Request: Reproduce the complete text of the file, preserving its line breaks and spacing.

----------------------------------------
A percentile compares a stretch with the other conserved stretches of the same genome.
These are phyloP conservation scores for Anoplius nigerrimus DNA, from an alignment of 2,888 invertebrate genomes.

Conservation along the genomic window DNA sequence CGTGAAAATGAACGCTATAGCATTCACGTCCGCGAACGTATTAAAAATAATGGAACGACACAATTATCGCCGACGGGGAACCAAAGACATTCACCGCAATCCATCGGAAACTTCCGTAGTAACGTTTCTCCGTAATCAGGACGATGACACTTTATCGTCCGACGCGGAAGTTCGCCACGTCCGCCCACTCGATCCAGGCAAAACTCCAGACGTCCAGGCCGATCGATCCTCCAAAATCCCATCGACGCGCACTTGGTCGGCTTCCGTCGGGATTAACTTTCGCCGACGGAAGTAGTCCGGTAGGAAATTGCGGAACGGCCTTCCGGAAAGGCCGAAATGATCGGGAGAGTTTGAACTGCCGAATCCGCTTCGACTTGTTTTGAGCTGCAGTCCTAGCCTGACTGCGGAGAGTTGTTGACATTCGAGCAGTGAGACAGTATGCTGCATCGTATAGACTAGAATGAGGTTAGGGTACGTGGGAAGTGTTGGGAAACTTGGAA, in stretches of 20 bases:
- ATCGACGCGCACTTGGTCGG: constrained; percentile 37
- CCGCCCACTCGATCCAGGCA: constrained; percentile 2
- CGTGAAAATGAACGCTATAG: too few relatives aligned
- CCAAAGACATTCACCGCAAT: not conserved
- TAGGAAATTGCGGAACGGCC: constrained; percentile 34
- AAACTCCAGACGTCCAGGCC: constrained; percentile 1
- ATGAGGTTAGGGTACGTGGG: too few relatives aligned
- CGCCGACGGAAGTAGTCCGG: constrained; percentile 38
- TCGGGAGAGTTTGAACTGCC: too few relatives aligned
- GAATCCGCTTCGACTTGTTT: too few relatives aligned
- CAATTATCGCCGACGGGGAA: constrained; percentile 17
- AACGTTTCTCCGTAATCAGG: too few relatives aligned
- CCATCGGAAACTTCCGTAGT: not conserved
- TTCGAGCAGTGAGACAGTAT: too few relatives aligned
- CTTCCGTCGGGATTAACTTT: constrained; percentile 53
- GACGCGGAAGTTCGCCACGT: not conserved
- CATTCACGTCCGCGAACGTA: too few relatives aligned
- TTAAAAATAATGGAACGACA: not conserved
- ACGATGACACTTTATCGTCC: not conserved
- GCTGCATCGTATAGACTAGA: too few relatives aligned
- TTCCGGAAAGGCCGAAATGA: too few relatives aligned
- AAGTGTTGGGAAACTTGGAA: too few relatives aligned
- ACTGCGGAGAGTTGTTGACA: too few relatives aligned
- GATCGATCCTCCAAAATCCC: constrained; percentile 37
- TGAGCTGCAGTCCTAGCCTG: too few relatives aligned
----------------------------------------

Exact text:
A percentile compares a stretch with the other conserved stretches of the same genome.
These are phyloP conservation scores for Anoplius nigerrimus DNA, from an alignment of 2,888 invertebrate genomes.

Conservation along the genomic window DNA sequence CGTGAAAATGAACGCTATAGCATTCACGTCCGCGAACGTATTAAAAATAATGGAACGACACAATTATCGCCGACGGGGAACCAAAGACATTCACCGCAATCCATCGGAAACTTCCGTAGTAACGTTTCTCCGTAATCAGGACGATGACACTTTATCGTCCGACGCGGAAGTTCGCCACGTCCGCCCACTCGATCCAGGCAAAACTCCAGACGTCCAGGCCGATCGATCCTCCAAAATCCCATCGACGCGCACTTGGTCGGCTTCCGTCGGGATTAACTTTCGCCGACGGAAGTAGTCCGGTAGGAAATTGCGGAACGGCCTTCCGGAAAGGCCGAAATGATCGGGAGAGTTTGAACTGCCGAATCCGCTTCGACTTGTTTTGAGCTGCAGTCCTAGCCTGACTGCGGAGAGTTGTTGACATTCGAGCAGTGAGACAGTATGCTGCATCGTATAGACTAGAATGAGGTTAGGGTACGTGGGAAGTGTTGGGAAACTTGGAA, in stretches of 20 bases:
- ATCGACGCGCACTTGGTCGG: constrained; percentile 37
- CCGCCCACTCGATCCAGGCA: constrained; percentile 2
- CGTGAAAATGAACGCTATAG: too few relatives aligned
- CCAAAGACATTCACCGCAAT: not conserved
- TAGGAAATTGCGGAACGGCC: constrained; percentile 34
- AAACTCCAGACGTCCAGGCC: constrained; percentile 1
- ATGAGGTTAGGGTACGTGGG: too few relatives aligned
- CGCCGACGGAAGTAGTCCGG: constrained; percentile 38
- TCGGGAGAGTTTGAACTGCC: too few relatives aligned
- GAATCCGCTTCGACTTGTTT: too few relatives aligned
- CAATTATCGCCGACGGGGAA: constrained; percentile 17
- AACGTTTCTCCGTAATCAGG: too few relatives aligned
- CCATCGGAAACTTCCGTAGT: not conserved
- TTCGAGCAGTGAGACAGTAT: too few relatives aligned
- CTTCCGTCGGGATTAACTTT: constrained; percentile 53
- GACGCGGAAGTTCGCCACGT: not conserved
- CATTCACGTCCGCGAACGTA: too few relatives aligned
- TTAAAAATAATGGAACGACA: not conserved
- ACGATGACACTTTATCGTCC: not conserved
- GCTGCATCGTATAGACTAGA: too few relatives aligned
- TTCCGGAAAGGCCGAAATGA: too few relatives aligned
- AAGTGTTGGGAAACTTGGAA: too few relatives aligned
- ACTGCGGAGAGTTGTTGACA: too few relatives aligned
- GATCGATCCTCCAAAATCCC: constrained; percentile 37
- TGAGCTGCAGTCCTAGCCTG: too few relatives aligned